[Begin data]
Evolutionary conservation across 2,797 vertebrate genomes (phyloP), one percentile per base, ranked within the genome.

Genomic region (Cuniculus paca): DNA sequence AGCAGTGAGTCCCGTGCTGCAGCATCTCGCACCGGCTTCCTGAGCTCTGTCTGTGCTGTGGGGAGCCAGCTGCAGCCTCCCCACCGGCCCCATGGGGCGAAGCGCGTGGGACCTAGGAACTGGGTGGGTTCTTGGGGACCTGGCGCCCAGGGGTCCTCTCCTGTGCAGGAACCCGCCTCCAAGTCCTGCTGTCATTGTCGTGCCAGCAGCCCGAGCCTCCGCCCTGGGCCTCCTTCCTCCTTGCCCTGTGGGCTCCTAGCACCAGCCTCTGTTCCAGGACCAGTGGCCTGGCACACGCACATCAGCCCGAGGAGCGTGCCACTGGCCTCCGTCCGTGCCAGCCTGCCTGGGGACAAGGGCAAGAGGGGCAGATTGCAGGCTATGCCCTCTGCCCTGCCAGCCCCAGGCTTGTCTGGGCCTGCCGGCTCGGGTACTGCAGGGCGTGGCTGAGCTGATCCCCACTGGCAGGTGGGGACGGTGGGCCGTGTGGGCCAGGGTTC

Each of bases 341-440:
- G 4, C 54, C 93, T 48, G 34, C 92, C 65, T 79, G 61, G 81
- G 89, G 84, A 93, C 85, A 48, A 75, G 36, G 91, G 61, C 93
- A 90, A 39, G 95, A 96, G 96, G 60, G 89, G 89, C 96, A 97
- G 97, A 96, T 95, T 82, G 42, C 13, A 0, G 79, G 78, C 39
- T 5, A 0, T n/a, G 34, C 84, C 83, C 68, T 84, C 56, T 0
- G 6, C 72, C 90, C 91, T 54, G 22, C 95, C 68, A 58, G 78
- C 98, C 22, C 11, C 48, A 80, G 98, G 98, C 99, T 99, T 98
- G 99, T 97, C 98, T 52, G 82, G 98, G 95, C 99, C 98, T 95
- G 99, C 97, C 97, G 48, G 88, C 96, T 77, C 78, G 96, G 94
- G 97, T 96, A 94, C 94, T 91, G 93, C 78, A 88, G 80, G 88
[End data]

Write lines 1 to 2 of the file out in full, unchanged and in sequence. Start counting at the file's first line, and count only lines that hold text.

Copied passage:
Evolutionary conservation across 2,797 vertebrate genomes (phyloP), one percentile per base, ranked within the genome.

Genomic region (Cuniculus paca): DNA sequence AGCAGTGAGTCCCGTGCTGCAGCATCTCGCACCGGCTTCCTGAGCTCTGTCTGTGCTGTGGGGAGCCAGCTGCAGCCTCCCCACCGGCCCCATGGGGCGAAGCGCGTGGGACCTAGGAACTGGGTGGGTTCTTGGGGACCTGGCGCCCAGGGGTCCTCTCCTGTGCAGGAACCCGCCTCCAAGTCCTGCTGTCATTGTCGTGCCAGCAGCCCGAGCCTCCGCCCTGGGCCTCCTTCCTCCTTGCCCTGTGGGCTCCTAGCACCAGCCTCTGTTCCAGGACCAGTGGCCTGGCACACGCACATCAGCCCGAGGAGCGTGCCACTGGCCTCCGTCCGTGCCAGCCTGCCTGGGGACAAGGGCAAGAGGGGCAGATTGCAGGCTATGCCCTCTGCCCTGCCAGCCCCAGGCTTGTCTGGGCCTGCCGGCTCGGGTACTGCAGGGCGTGGCTGAGCTGATCCCCACTGGCAGGTGGGGACGGTGGGCCGTGTGGGCCAGGGTTC